From the London School of Economics’ blog on British Politics and Policy:
Are ethnically-motivated restrictions on immigration racist? Eric Kaufmann draws on new data from an 18-country survey to explain how people answered this question and how their answer affects their own support for higher or lower immigration levels.
Trump, Brexit and the European populist right herald a new cleavage between globalists and nationalists, in which immigration is a defining issue. What’s more, new survey data suggests this hinges on a fundamental difference of opinion in western societies between highly-educated liberals, who consider the ethno-communal desire to reduce immigration racist, and conservatives, who don’t. This matters greatly because to be racist is, for most people, to be immoral – transgressing the social norms which define good and evil.
New data from an 18-country Ipsos-Mori survey indicates that people’s view of whether immigration should be higher or lower is strongly linked to whether they think it’s racist for a member of the ethnic majority to want less immigration to help maintain their group’s population share.
This relationship between antiracist norms and desired immigration levels holds in virtually all countries but is especially pronounced in Europe and its offshoots. Essentially, this new ‘culture war’ revolves around whether tribal desires for less immigration represent racism or a legitimate – if illiberal – form of group attachment. …
Rigging self-government so that perfectly normal policies are considered morally inconceivable has a huge payoff these days.
New data comes from a question included in an Ipsos-Mori survey fielded (15 March 2017) covering over 14,000 respondents in 18 countries. The question probed people’s views on whether ethnically-motivated restrictions on immigration should be considered racist or not. The debate stems from an article by Shadi Hamid of the Brookings Institution in late 2016 in which Hamid contends that white ‘racial self-interest’ should be distinguished from white racism. Some forms of white racial self-interest, such as favouring whites as job applicants, are racist, but for Hamid, others – such as seeking to protect demographic share – are not. Did people in the countries under study agree with Hamid? By and large yes, but there were wide variations by education level and immigration opinion. …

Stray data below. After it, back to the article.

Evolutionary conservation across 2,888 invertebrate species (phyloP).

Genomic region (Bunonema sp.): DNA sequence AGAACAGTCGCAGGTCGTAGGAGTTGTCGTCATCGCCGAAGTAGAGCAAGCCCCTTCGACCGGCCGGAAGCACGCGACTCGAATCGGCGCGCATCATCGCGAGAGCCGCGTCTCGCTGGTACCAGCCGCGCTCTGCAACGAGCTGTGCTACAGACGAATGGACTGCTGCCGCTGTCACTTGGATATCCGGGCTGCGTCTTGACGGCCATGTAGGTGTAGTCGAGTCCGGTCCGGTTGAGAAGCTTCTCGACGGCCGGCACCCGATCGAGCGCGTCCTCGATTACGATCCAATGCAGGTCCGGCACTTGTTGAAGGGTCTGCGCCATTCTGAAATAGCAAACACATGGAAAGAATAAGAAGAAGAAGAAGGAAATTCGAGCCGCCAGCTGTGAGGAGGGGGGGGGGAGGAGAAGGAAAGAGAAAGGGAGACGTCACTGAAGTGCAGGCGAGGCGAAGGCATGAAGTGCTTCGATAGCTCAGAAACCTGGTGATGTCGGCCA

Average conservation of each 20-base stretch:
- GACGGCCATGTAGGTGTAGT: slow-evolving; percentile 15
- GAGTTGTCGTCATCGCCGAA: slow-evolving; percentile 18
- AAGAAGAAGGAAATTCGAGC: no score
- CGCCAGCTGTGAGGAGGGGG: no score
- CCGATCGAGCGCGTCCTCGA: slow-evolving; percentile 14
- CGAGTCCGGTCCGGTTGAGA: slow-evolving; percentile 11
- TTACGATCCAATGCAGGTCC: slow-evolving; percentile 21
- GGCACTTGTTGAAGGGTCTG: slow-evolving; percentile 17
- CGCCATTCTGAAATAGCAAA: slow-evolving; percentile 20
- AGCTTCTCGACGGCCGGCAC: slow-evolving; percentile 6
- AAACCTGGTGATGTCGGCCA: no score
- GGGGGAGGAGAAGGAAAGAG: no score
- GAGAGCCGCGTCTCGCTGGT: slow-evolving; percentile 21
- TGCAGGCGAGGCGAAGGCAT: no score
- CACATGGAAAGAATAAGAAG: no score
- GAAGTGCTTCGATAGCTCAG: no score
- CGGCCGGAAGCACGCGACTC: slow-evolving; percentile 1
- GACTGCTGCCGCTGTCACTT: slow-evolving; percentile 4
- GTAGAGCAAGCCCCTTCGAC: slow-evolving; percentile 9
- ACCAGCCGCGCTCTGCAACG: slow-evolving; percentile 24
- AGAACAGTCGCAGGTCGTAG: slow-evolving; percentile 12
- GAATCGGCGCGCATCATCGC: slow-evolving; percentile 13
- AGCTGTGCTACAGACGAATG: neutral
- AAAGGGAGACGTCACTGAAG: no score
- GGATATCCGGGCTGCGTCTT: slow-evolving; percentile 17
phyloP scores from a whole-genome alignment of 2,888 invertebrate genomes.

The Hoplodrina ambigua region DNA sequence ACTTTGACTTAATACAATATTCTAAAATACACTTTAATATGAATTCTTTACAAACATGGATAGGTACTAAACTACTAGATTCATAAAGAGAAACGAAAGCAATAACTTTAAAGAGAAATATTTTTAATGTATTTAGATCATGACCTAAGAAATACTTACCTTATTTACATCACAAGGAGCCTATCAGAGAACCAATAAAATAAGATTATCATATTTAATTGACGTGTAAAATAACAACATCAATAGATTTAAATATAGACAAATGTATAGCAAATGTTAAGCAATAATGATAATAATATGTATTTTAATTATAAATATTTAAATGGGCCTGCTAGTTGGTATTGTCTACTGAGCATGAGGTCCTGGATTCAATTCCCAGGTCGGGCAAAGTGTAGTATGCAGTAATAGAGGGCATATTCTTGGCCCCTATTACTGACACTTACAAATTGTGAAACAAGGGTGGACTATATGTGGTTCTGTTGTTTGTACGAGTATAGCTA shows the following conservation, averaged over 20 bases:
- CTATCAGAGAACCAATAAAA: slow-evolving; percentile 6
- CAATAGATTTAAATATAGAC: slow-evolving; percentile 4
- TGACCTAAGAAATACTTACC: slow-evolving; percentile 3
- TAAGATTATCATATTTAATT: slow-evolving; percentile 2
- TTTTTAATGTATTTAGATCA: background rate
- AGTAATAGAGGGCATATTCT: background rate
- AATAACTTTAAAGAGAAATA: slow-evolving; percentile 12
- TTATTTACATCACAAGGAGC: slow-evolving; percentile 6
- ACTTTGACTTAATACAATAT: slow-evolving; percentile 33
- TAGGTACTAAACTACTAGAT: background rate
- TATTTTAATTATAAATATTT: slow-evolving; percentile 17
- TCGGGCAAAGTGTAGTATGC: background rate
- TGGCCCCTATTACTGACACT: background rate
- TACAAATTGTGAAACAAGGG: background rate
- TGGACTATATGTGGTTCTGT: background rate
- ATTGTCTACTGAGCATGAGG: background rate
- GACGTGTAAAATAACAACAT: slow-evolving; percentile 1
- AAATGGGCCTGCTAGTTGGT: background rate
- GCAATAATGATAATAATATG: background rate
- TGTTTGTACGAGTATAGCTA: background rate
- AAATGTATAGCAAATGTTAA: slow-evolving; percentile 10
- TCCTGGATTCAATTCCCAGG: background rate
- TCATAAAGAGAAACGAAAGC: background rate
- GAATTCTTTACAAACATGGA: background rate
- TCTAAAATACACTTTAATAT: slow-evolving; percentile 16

Aggregated to country level, with ‘don’t know’ responses excluded, the first clear finding is that a majority of people do not think it’s racist to want less immigration for ethnocultural reasons. The proportion considering this motivation racist varies, however, from 36% in the US to 13% in South Africa (where Xhosa was listed as the preponderant ethnic group). Divides within countries also matter. In Canada, 37% of English-Canadians say the sentiment is racist – similar to the US – while just 15% of Quebeckers do. In Belgium, 32% of Brussels residents but only 19% of those in Flanders agree. …
Israel wasn’t tested, but Mexico, South Korea, and Japan were, and, not surprisingly, they weren’t all that into Huddled Massesism.
The international data don’t permit us to discern how ideology and voting divide opinion, but two Birkbeck-Policy Exchange-Yougov surveys of around 2600 Americans and 1600 Britons I conducted in December 2016 asking the same question, indicates that partisanship largely maps to this value cleavage.
As figure 3 reveals, among White Clinton voters with postgraduate degrees, support for the idea that it’s racist to want reduced immigration for ethnocultural reasons is almost total, at over 91%. By contrast, only 11.2% of Trump voters agree. Minority voters are slightly more likely to back the ‘racist’ interpretation than whites, 45-36, but this 12-point difference is dwarfed by the 62-point gap within White America between Clinton and Trump voters.
Read the whole thing there.